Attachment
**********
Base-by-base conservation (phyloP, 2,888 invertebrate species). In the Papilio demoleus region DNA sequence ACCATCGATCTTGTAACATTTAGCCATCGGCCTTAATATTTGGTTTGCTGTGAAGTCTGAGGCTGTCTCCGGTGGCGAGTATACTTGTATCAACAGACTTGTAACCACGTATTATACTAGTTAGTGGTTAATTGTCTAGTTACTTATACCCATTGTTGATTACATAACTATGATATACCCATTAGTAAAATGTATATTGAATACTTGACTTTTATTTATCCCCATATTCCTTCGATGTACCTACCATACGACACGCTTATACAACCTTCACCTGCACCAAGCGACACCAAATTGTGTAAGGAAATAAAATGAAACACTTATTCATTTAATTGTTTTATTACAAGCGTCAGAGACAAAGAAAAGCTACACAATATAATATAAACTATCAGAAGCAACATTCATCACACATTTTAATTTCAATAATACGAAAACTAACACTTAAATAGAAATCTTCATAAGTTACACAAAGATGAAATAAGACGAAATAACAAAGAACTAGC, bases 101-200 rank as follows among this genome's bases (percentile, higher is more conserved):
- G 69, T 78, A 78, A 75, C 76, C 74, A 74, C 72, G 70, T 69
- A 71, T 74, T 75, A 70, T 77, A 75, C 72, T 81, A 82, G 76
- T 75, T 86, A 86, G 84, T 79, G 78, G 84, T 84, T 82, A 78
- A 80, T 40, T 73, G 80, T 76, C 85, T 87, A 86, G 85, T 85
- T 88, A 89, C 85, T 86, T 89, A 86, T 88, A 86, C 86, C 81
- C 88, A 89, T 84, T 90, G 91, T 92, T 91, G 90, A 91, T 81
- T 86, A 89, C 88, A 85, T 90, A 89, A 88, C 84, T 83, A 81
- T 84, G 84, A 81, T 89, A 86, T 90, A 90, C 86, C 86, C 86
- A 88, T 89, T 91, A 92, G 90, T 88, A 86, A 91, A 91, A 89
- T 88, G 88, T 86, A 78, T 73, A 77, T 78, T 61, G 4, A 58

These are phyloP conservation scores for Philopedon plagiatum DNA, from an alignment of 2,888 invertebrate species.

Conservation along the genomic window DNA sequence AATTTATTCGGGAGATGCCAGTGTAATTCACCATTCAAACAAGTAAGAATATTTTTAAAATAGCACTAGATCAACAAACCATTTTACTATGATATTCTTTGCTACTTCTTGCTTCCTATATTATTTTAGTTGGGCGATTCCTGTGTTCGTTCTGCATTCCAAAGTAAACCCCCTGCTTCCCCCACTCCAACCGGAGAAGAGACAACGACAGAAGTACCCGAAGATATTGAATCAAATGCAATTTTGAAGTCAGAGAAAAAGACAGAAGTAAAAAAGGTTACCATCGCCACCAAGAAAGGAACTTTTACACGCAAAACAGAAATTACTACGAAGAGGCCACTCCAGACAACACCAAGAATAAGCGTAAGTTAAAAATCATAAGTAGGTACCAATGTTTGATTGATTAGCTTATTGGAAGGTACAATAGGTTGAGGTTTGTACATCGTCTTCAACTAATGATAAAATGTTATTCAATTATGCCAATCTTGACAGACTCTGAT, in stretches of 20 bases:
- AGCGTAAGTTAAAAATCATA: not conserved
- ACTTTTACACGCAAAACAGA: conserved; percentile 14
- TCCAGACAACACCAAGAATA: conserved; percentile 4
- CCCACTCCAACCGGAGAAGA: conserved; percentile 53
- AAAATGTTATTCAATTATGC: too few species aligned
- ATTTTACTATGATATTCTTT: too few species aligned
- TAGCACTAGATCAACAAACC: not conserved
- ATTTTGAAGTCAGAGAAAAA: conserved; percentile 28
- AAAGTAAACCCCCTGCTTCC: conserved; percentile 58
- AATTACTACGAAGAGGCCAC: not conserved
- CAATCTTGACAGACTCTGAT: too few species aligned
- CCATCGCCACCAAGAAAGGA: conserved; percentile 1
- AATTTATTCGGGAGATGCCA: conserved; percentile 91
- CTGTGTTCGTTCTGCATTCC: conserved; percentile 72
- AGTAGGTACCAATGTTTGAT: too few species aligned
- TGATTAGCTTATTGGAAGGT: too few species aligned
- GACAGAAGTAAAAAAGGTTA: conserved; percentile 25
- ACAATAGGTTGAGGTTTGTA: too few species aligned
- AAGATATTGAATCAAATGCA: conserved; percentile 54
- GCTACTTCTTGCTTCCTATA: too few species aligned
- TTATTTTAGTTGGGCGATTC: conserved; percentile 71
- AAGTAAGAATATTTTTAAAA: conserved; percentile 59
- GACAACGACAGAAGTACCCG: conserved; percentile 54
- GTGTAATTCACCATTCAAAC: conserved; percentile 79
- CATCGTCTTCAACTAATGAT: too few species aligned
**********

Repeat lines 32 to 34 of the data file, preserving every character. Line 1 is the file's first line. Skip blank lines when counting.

- AAGATATTGAATCAAATGCA: conserved; percentile 54
- GCTACTTCTTGCTTCCTATA: too few species aligned
- TTATTTTAGTTGGGCGATTC: conserved; percentile 71